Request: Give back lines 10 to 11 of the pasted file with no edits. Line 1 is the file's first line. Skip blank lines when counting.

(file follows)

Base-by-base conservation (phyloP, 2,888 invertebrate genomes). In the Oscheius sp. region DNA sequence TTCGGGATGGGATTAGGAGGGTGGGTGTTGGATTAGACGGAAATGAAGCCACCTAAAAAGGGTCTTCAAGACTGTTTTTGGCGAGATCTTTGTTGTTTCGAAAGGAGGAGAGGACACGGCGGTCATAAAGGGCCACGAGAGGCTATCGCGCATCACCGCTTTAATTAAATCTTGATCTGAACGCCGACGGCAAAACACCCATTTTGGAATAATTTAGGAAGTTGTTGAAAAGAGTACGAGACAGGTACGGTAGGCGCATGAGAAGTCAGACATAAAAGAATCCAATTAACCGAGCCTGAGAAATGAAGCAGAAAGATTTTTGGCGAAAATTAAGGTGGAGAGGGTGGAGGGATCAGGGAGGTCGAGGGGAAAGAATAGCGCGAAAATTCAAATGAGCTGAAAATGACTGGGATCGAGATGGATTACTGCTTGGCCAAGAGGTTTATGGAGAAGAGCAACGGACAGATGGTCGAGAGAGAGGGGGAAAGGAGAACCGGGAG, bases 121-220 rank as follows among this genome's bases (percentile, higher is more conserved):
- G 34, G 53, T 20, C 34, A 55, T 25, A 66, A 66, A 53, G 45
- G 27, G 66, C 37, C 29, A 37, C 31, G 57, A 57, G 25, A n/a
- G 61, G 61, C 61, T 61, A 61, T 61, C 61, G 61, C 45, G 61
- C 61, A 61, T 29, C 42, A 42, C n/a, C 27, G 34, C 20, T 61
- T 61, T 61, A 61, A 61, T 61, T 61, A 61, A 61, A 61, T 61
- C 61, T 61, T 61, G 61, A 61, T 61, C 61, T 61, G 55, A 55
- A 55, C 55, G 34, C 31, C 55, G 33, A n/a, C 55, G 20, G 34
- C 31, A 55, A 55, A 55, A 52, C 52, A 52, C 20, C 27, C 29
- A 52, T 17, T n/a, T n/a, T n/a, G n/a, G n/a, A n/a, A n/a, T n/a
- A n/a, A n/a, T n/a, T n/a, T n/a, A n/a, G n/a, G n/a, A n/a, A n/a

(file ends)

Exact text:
- A 52, T 17, T n/a, T n/a, T n/a, G n/a, G n/a, A n/a, A n/a, T n/a
- A n/a, A n/a, T n/a, T n/a, T n/a, A n/a, G n/a, G n/a, A n/a, A n/a